Build your own bird feeder – with just one tool!

A home-made wooden bird feeder is tied to a tree with some rope.
Making this wooden bird feeder yourself is a breeze

  • Difficulty
  • Cost
    < 50 £
  • Duration
    1-3 h


When it gets cold outside, birds really appreciate some food that they don’t have to dig around for in the snow and ice. A sheltered bird feeder can help keep their seeds nice and dry, even in bad weather. And it couldn’t be easier to make it yourself – all you need is one tool: the versatile multi-function tool.

You need
  • tape measure
  • carpenter’s square
  • ear protectors
  • screw clamps
  • carpenter's hammer
  • face mask
  • safety glasses
  • work gloves
  • pencil
  • 1 plank of wood: approx. 50 x 50 cm (L x W), around 15 mm thick
  • Wooden rod: approx. 10 cm long
  • Waterproof wood glue
  • 8–10 nails
  • Sprayable clear varnish (for the exterior)
  • Waterproof rope/cord: approx. 50 cm long
  • 2 eyelets (note: the rope/cord must be able to fit through them!)
L: Length, W: Width, H: Height, D: Diameter

Let's go - step by step

Step 1 7

Measure and mark up

Close-up of two hands drawing a line with a pencil and steel square
Drawing straight lines and right angles is easy with a steel square

You need: carpenter’s square, tape measure, pencil, wooden plank, wooden rod

To create your sheltered bird feeder, you need to cut seven pieces of wood and make a small perch from the rod. First, draw three squares for the back/roof of the shelter. You’ll also need a base that is slightly narrower than the three sides. Base your measurements on the thickness of the wood: multiply the thickness by two, then make the base that much narrower than the other pieces. For example, we used wood that was 15 mm thick (so 1.5 cm). The sides and roof of the shelter each measured 20 x 20 cm, so the base was 17 x 17 cm. The base will also have a border made from three smaller panels, which meet at the edges. These are 5 cm high in our feeder.

Here is a breakdown of the measurements we used:

  • 3 pieces for the back wall and roof (20 x 20 cm)
  • 1 piece for the base (17 x 17 cm)
  • 2 side panels for the border along the base (17 x 5 cm)
  • 1 side panel for the border along the base (20 x 5 cm)

Top tip: if you're using other measurements, make sure you subtract the thickness of the wood from the length of the left and right border panels. The base plus side panels should be the same width as the back wall of the feeder.

It’s best to use a steel square to make sure you mark up everything correctly. This will also help you mark a mitre. There should be a 45-degree angle where the back wall and roof meet. Draw this along the edge of the wood pieces using the steel square – where two of your square panels meet. This means you only have to saw once and both panels will be angled correctly.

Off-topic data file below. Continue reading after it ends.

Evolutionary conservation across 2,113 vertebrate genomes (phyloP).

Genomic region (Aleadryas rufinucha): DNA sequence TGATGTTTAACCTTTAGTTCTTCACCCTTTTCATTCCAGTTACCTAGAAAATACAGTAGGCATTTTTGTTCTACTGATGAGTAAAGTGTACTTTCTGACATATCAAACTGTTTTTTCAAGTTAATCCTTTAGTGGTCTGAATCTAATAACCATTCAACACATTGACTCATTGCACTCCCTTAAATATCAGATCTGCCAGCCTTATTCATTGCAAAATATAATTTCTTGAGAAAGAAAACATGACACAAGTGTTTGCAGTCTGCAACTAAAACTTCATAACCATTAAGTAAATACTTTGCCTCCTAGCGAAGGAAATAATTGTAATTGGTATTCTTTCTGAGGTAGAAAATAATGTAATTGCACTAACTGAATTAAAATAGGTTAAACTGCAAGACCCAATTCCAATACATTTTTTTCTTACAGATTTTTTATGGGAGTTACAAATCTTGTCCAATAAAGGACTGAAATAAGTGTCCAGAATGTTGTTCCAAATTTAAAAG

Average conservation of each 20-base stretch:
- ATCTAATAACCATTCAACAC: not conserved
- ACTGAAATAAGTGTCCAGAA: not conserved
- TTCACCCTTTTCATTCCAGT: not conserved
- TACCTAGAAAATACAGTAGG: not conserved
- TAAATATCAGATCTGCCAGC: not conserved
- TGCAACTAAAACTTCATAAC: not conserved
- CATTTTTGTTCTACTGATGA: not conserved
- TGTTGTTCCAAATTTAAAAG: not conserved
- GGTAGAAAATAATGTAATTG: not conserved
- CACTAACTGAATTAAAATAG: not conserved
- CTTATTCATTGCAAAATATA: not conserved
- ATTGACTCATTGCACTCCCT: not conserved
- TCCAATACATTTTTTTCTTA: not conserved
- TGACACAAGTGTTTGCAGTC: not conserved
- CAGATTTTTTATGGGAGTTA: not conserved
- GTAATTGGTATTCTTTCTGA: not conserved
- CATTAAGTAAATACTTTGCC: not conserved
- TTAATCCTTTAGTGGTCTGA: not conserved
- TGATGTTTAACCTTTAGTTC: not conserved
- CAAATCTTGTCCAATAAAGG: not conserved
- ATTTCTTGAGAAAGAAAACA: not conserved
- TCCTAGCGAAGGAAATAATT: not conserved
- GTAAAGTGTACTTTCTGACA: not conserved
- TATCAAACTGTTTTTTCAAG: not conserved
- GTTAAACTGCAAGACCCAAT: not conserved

For the perch, measure approx. 3 cm and mark it on the wood.


A mitre is formed where two pieces comes together to form a corner. For example, picture frames are often joined together with a mitre joint at the corners. The sides of the picture frame actually form a 90-degree angle. However, their ends are sawn off at 45 degrees angles – halving the angle. Mitres are often used for aesthetic reasons – as with picture frames – but they also help to distribute force more efficiently.

Step 2 7

Saw the walls, roof and base of the shelter

Close-up of a hand using a multi-function tool with a saw attachment to cut a plank of wood.
Use the multi-function tool to saw the various panels for your bird feeder.
A screw clamp holding down a piece of wood, as a line is drawn on it in pencil.
To make sawing diagonally easier, you can click the saw attachment on to the tool in a way that is comfortable for you to hold it.
Two screw clamps hold a piece of wood in place as a 45-degree angle is sawn.
To make the mitre cut, mark up a 45-degree angle and fix the wood in place with two screw clamps before you start sawing.

You need: Multifunction tool, screw clamps, safety glasses, ear protectors, work gloves, wooden plank

Now saw along your marked-up lines. First trace the pencil line without the blade and then saw through the wood. Because the multi-function tool vibrates a lot, it's important that you clamp down the pieces of wood firmly before you start sawing. Otherwise the wood could slip and the cut won’t be clean.